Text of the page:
Annnnyway, Tsien had all sorts of Marin Mom-y sound bites, like that she’s interested in things that last, physically and in the mind; interested in “reticence”, showing a slide of a dance performance of the same name where the performer kept her back to the audience for the whole performance; and that she conceives of architecture as beginning with spatial relationships between people, which are then expanded upon to reach the scale of a building. She showed a bunch of work, the only one of which I’ve visited was the Folk Art Museum in New York, which I really enjoyed. Other projects presented included Cranbrook Pool, an indoor swimming pool with fins on the facade allowing air to circulate through the voluminous pool area and out large, deep holes in the roof; the East Asian library at UC Berkeley, which was an orientalist/modern riff on the university’s requirement of a neoclassical building; and a large office park for Tata in Mumbai India, consisting of several fingerlike buildings with covered outdoor spaces and built into sun-shading berms weaving through existing banyan trees, and clad with hand carved stone screens. She also shared a bit of process fetishism, in that she misses the material quality of mylar drawings, so they now personalize printed drawings with whiteout and pen. In this and the obsession with regional handcrafted building materials and things like metal casting processes, Tsien/Williams seems almost like a strange analog counterpart to practitioners obsessed with parametric modeling and digitally controlled fabrication. This point was addressed by Neil Denari in the Q&A portion, where he asked if she was actively opposed to digital fabrication technologies since she appeared to be so invested in the qualities of handcrafted ones. She surprised me somewhat as I expected her to say she preferred the ‘material memory and physical traces’ of hand made processes, but she basically said they did it analog because that’s how they know how to do it, and even that her son bought a CNC router that very day.
The day after, Stan Allen, Dean of the Princeton school of architecture spoke as part of Sylvia Lavin’s ‘Hi-C’ program, “a program of migrant workshops, unpredictable conversations and provocative exhibitions ... Instead of conventional academic formats, which often recall the stolid ceremonies of High Tea, Hi-C uses low level chatter and high energy content to broaden the concerns of conversations in and about architecture.” Despite its afternoon start time, High Tea this certainly was not; my poor friend Lindsay had to man the table where we were literally given ‘juice’ boxes of Hi-C, and dodgy looking bags of off-brand popcorn that I squirreled away and am actually eating now (oh and by “poor friend” I mean that she had to sit there - she isn’t poor; she went to Cooper for undergrad so she has no student loans - that’s rich in my book, ha ha). After we were high fructose corn syrup-ed up, Allen presented his work in landscape urbanism, which Sylvia had mentioned in theory class as defying Rosalind Krauss’ master narrative-y diagrid by existing in the center of all its oppositions. I had never heard landscape urbanism discussed critically, so it was nice to hear. Allen had a very clear if somewhat didactic presentation, which is appropriate for a topic that perhaps hasn’t gotten as much coverage as others in architecture schools. He spent a fair amount of time going over what he called “the seven crutches of landscape urbanism”, or weaknesses he’s identified, which seemed to be his attempt to think through possible problems with the discipline and to pre-empt the criticisms of landscape urbanism’s discipline-ness (though the discipline-ness of car design isn’t really up for debate, it would still have been interesting to hear what Chris Bangle would name as ‘the seven crutches of vehicle design’). I hadn’t really known there was a debate about landscape urbanism as a discipline, but Michael Osman brought it up in the Q&A. Sylvia responded that it succeeds almost too well as a discipline, but not well enough in material execution. Though hampered by severe non-familiarity with the issues at hand, it seems to me that situating landscape urbanism as a separate discipline rather than allowing it to be a loosely defined hybrid practice floating between broad definitions of architecture, art, landscape, and urban planning threatens to ghettoize it as has been done to landscape design itself as well as disciplines like interior design, limiting it to a narrow palette of representation and form. Sylvia seemed to situate it in this ghettoized territory by saying that landscape urbanism has a strongly defined aesthetic presentation: a set of qualities including strong contour lines, vivid colors, and a strange visual perspective - she asked “what’s between worms’ eye view and birds’ eye view?” Giraffe’s eye view perhaps? Critiques notwithstanding, the work Allen presented was interesting enough that I would like to see how the debate about the field plays out, though to me it largely didn’t seem different enough from an architect doing landscape design to merit the dangers of being canonized as a separate discipline. The work did however seem better enough than almost all landscape design that I would like to see more projects executed.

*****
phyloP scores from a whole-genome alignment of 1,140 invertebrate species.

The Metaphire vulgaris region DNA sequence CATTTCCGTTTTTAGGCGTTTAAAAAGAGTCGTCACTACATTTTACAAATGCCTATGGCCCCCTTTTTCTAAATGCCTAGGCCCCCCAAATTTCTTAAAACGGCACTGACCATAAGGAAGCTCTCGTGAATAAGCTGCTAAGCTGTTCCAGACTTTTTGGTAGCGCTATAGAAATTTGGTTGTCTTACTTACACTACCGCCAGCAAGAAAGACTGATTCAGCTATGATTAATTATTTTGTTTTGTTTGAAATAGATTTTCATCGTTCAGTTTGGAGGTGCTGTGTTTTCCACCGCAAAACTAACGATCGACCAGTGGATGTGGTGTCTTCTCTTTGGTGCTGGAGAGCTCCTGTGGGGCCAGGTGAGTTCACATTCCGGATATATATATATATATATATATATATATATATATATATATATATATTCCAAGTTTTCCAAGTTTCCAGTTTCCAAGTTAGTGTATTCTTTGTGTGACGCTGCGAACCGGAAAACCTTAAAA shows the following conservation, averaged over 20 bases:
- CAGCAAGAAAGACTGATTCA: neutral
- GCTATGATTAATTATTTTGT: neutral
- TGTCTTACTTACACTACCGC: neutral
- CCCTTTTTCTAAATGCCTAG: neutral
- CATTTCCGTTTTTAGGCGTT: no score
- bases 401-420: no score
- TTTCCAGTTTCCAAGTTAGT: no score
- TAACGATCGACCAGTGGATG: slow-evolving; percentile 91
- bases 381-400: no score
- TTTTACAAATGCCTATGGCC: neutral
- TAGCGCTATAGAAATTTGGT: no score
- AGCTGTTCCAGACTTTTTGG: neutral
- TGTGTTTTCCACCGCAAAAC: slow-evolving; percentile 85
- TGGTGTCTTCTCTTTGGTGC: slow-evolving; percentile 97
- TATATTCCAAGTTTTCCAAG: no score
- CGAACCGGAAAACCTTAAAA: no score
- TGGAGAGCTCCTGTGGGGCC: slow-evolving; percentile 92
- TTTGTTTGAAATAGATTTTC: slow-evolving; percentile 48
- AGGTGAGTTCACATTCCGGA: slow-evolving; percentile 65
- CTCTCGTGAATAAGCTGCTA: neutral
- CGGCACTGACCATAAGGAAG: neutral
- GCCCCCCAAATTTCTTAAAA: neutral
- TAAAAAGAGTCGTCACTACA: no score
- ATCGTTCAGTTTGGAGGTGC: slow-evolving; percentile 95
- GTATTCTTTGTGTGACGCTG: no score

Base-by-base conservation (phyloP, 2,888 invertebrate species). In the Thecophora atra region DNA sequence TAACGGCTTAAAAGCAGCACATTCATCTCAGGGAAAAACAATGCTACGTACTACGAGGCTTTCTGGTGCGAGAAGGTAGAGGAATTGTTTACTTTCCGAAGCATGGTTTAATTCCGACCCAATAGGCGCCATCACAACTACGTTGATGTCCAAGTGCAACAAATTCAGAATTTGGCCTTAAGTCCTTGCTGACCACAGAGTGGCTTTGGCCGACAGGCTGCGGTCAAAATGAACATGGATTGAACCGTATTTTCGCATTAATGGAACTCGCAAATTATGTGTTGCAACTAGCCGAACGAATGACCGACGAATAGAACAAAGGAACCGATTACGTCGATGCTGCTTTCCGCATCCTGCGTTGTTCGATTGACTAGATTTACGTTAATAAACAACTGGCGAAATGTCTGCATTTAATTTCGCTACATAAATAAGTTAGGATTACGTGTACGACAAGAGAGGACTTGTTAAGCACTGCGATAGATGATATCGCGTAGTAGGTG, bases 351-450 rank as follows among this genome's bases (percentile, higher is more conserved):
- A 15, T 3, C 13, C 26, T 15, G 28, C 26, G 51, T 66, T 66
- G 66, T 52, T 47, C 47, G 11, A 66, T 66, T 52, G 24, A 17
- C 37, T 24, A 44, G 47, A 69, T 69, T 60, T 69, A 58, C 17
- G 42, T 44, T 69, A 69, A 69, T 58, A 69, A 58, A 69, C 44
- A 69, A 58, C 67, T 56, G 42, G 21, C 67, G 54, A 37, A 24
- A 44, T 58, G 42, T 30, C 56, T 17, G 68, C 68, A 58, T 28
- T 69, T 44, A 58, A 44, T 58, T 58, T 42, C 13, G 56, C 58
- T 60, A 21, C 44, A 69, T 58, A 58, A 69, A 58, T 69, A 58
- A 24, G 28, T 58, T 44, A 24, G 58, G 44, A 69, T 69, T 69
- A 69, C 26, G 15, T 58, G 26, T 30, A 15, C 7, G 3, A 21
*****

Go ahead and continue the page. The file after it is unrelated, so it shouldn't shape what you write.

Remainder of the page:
Also, and I can’t imagine this is letting any cats out of any bags that should remain in those bags, but after the Stan Allen talk I walked into the gallery where Ruiz-Geli’s work is installed and caught a glimpse of the room where the M.Arch admissions process is taking place, and saw two boxes labelled “M1 Admit” and “M1 Strong Admit” or something like that. So if you applied, rest assured that they’re working on it!